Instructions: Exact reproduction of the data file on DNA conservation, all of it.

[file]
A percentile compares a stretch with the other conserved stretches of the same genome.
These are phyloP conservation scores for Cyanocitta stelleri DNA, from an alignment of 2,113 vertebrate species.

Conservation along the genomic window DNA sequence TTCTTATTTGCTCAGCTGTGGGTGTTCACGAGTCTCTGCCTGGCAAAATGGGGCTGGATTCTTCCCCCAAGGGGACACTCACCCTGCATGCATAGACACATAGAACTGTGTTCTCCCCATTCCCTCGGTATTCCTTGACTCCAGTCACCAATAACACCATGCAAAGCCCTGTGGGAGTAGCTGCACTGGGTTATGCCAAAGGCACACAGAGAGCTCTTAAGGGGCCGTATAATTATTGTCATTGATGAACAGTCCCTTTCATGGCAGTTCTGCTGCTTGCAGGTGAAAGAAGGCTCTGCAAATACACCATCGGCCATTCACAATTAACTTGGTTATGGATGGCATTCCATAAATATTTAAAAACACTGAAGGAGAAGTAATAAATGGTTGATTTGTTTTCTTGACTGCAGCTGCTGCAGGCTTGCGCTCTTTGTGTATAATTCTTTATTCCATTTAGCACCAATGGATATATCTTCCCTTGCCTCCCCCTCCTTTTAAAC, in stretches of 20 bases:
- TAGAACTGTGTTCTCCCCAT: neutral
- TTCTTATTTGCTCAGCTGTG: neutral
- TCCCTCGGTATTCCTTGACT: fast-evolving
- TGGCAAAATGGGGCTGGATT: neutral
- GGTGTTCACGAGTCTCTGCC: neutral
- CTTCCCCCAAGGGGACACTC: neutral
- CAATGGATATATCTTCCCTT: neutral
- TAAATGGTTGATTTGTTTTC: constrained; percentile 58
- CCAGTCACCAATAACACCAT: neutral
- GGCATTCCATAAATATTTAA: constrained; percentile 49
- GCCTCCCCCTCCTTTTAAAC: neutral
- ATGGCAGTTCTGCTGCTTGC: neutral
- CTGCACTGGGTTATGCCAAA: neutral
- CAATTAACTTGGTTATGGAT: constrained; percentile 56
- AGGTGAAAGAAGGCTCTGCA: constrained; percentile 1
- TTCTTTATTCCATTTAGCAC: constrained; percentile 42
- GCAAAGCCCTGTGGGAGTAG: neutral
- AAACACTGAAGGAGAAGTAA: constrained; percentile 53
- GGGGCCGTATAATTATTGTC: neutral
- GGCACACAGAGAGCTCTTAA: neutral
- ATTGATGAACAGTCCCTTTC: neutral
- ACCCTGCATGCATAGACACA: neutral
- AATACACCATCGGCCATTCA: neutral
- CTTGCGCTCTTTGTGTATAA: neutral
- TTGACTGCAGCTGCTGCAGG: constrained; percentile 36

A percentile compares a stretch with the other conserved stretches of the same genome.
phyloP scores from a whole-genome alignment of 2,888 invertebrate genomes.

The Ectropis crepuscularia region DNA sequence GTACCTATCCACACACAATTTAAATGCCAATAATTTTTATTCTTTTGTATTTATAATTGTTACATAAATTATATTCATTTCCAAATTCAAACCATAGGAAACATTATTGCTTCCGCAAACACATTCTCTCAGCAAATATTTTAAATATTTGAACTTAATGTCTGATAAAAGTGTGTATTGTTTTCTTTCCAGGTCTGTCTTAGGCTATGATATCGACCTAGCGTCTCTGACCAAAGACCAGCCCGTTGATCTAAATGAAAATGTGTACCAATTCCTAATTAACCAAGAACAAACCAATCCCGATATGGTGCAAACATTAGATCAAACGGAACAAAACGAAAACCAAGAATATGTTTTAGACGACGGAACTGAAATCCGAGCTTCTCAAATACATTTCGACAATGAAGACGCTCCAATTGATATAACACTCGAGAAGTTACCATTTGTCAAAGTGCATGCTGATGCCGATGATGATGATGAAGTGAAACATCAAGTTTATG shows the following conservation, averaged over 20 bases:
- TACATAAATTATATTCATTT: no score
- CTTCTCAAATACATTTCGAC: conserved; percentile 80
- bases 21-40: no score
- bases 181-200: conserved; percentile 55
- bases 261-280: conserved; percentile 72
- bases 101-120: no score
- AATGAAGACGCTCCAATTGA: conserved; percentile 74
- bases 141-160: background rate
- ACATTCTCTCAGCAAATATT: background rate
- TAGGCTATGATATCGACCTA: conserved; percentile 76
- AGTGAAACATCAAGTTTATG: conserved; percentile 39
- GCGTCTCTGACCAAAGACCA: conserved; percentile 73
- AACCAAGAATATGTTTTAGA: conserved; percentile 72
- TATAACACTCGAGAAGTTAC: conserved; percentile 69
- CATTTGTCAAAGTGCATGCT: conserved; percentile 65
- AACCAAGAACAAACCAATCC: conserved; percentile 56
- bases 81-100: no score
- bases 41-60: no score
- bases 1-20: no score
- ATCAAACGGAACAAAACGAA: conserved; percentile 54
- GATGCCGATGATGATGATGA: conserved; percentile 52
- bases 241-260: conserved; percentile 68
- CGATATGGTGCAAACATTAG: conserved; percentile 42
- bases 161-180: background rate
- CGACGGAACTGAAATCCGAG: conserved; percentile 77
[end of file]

A percentile compares a stretch with the other conserved stretches of the same genome.
These are phyloP conservation scores for Cyanocitta stelleri DNA, from an alignment of 2,113 vertebrate species.

Conservation along the genomic window DNA sequence TTCTTATTTGCTCAGCTGTGGGTGTTCACGAGTCTCTGCCTGGCAAAATGGGGCTGGATTCTTCCCCCAAGGGGACACTCACCCTGCATGCATAGACACATAGAACTGTGTTCTCCCCATTCCCTCGGTATTCCTTGACTCCAGTCACCAATAACACCATGCAAAGCCCTGTGGGAGTAGCTGCACTGGGTTATGCCAAAGGCACACAGAGAGCTCTTAAGGGGCCGTATAATTATTGTCATTGATGAACAGTCCCTTTCATGGCAGTTCTGCTGCTTGCAGGTGAAAGAAGGCTCTGCAAATACACCATCGGCCATTCACAATTAACTTGGTTATGGATGGCATTCCATAAATATTTAAAAACACTGAAGGAGAAGTAATAAATGGTTGATTTGTTTTCTTGACTGCAGCTGCTGCAGGCTTGCGCTCTTTGTGTATAATTCTTTATTCCATTTAGCACCAATGGATATATCTTCCCTTGCCTCCCCCTCCTTTTAAAC, in stretches of 20 bases:
- TAGAACTGTGTTCTCCCCAT: neutral
- TTCTTATTTGCTCAGCTGTG: neutral
- TCCCTCGGTATTCCTTGACT: fast-evolving
- TGGCAAAATGGGGCTGGATT: neutral
- GGTGTTCACGAGTCTCTGCC: neutral
- CTTCCCCCAAGGGGACACTC: neutral
- CAATGGATATATCTTCCCTT: neutral
- TAAATGGTTGATTTGTTTTC: constrained; percentile 58
- CCAGTCACCAATAACACCAT: neutral
- GGCATTCCATAAATATTTAA: constrained; percentile 49
- GCCTCCCCCTCCTTTTAAAC: neutral
- ATGGCAGTTCTGCTGCTTGC: neutral
- CTGCACTGGGTTATGCCAAA: neutral
- CAATTAACTTGGTTATGGAT: constrained; percentile 56
- AGGTGAAAGAAGGCTCTGCA: constrained; percentile 1
- TTCTTTATTCCATTTAGCAC: constrained; percentile 42
- GCAAAGCCCTGTGGGAGTAG: neutral
- AAACACTGAAGGAGAAGTAA: constrained; percentile 53
- GGGGCCGTATAATTATTGTC: neutral
- GGCACACAGAGAGCTCTTAA: neutral
- ATTGATGAACAGTCCCTTTC: neutral
- ACCCTGCATGCATAGACACA: neutral
- AATACACCATCGGCCATTCA: neutral
- CTTGCGCTCTTTGTGTATAA: neutral
- TTGACTGCAGCTGCTGCAGG: constrained; percentile 36

A percentile compares a stretch with the other conserved stretches of the same genome.
phyloP scores from a whole-genome alignment of 2,888 invertebrate genomes.

The Ectropis crepuscularia region DNA sequence GTACCTATCCACACACAATTTAAATGCCAATAATTTTTATTCTTTTGTATTTATAATTGTTACATAAATTATATTCATTTCCAAATTCAAACCATAGGAAACATTATTGCTTCCGCAAACACATTCTCTCAGCAAATATTTTAAATATTTGAACTTAATGTCTGATAAAAGTGTGTATTGTTTTCTTTCCAGGTCTGTCTTAGGCTATGATATCGACCTAGCGTCTCTGACCAAAGACCAGCCCGTTGATCTAAATGAAAATGTGTACCAATTCCTAATTAACCAAGAACAAACCAATCCCGATATGGTGCAAACATTAGATCAAACGGAACAAAACGAAAACCAAGAATATGTTTTAGACGACGGAACTGAAATCCGAGCTTCTCAAATACATTTCGACAATGAAGACGCTCCAATTGATATAACACTCGAGAAGTTACCATTTGTCAAAGTGCATGCTGATGCCGATGATGATGATGAAGTGAAACATCAAGTTTATG shows the following conservation, averaged over 20 bases:
- TACATAAATTATATTCATTT: no score
- CTTCTCAAATACATTTCGAC: conserved; percentile 80
- bases 21-40: no score
- bases 181-200: conserved; percentile 55
- bases 261-280: conserved; percentile 72
- bases 101-120: no score
- AATGAAGACGCTCCAATTGA: conserved; percentile 74
- bases 141-160: background rate
- ACATTCTCTCAGCAAATATT: background rate
- TAGGCTATGATATCGACCTA: conserved; percentile 76
- AGTGAAACATCAAGTTTATG: conserved; percentile 39
- GCGTCTCTGACCAAAGACCA: conserved; percentile 73
- AACCAAGAATATGTTTTAGA: conserved; percentile 72
- TATAACACTCGAGAAGTTAC: conserved; percentile 69
- CATTTGTCAAAGTGCATGCT: conserved; percentile 65
- AACCAAGAACAAACCAATCC: conserved; percentile 56
- bases 81-100: no score
- bases 41-60: no score
- bases 1-20: no score
- ATCAAACGGAACAAAACGAA: conserved; percentile 54
- GATGCCGATGATGATGATGA: conserved; percentile 52
- bases 241-260: conserved; percentile 68
- CGATATGGTGCAAACATTAG: conserved; percentile 42
- bases 161-180: background rate
- CGACGGAACTGAAATCCGAG: conserved; percentile 77